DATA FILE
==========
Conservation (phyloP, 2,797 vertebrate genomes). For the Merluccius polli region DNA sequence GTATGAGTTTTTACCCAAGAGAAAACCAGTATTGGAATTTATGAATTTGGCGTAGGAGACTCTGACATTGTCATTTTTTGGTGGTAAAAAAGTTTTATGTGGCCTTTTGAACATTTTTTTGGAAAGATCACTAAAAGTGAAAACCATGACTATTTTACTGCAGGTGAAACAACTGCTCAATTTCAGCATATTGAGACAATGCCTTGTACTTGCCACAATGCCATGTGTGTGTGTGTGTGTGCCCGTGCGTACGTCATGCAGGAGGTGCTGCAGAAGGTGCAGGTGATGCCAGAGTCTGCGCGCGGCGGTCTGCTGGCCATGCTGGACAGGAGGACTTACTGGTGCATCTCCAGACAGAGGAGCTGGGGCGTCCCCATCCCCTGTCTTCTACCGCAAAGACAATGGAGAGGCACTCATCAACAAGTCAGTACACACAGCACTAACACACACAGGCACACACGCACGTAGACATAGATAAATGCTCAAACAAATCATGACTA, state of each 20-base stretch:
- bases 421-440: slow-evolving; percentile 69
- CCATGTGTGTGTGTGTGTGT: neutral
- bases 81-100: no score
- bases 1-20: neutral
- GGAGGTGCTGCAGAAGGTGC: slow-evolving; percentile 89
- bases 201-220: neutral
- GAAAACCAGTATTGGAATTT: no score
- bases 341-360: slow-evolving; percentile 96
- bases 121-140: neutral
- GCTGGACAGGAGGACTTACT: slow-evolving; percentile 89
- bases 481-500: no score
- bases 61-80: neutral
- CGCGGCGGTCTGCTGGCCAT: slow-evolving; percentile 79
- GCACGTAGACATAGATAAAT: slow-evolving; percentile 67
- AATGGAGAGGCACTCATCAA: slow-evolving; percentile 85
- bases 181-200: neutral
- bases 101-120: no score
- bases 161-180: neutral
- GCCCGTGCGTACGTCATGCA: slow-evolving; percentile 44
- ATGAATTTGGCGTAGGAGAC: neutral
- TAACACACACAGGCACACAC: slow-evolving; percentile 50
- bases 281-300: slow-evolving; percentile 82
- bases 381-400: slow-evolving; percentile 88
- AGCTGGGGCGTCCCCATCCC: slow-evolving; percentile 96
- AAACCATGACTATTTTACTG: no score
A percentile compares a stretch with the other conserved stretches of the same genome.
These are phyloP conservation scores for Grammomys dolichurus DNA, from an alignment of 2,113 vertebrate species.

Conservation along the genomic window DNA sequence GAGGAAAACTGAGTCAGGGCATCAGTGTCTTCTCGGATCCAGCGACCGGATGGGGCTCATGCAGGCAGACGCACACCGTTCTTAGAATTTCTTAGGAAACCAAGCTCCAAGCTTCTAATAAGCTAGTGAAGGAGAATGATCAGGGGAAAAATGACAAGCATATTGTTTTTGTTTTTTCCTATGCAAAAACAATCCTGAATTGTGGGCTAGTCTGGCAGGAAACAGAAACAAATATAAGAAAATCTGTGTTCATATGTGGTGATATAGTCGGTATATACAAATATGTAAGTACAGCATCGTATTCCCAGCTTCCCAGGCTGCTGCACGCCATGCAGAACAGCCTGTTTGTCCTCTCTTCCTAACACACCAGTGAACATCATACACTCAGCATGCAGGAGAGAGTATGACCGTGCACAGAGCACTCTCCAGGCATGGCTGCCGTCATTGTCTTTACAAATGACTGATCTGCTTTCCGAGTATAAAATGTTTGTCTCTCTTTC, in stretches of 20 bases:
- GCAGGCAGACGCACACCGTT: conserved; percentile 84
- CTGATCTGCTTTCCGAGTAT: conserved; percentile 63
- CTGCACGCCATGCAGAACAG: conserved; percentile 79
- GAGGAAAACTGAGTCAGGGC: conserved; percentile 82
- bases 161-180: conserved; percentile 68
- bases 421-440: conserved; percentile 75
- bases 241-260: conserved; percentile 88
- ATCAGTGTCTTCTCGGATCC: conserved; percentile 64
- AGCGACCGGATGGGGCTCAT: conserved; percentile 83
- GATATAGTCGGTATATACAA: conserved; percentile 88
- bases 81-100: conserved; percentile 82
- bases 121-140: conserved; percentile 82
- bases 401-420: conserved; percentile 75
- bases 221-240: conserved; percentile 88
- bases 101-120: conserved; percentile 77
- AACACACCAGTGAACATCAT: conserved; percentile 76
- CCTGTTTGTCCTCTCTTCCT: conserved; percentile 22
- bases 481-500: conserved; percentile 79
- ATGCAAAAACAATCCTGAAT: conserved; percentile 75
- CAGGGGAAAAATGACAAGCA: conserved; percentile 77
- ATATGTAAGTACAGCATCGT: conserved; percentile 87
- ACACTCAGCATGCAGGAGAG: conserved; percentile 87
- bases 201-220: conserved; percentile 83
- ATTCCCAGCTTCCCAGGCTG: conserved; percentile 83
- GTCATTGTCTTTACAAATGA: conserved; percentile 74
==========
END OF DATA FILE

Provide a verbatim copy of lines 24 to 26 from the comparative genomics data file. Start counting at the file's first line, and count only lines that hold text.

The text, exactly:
- bases 381-400: slow-evolving; percentile 88
- AGCTGGGGCGTCCCCATCCC: slow-evolving; percentile 96
- AAACCATGACTATTTTACTG: no score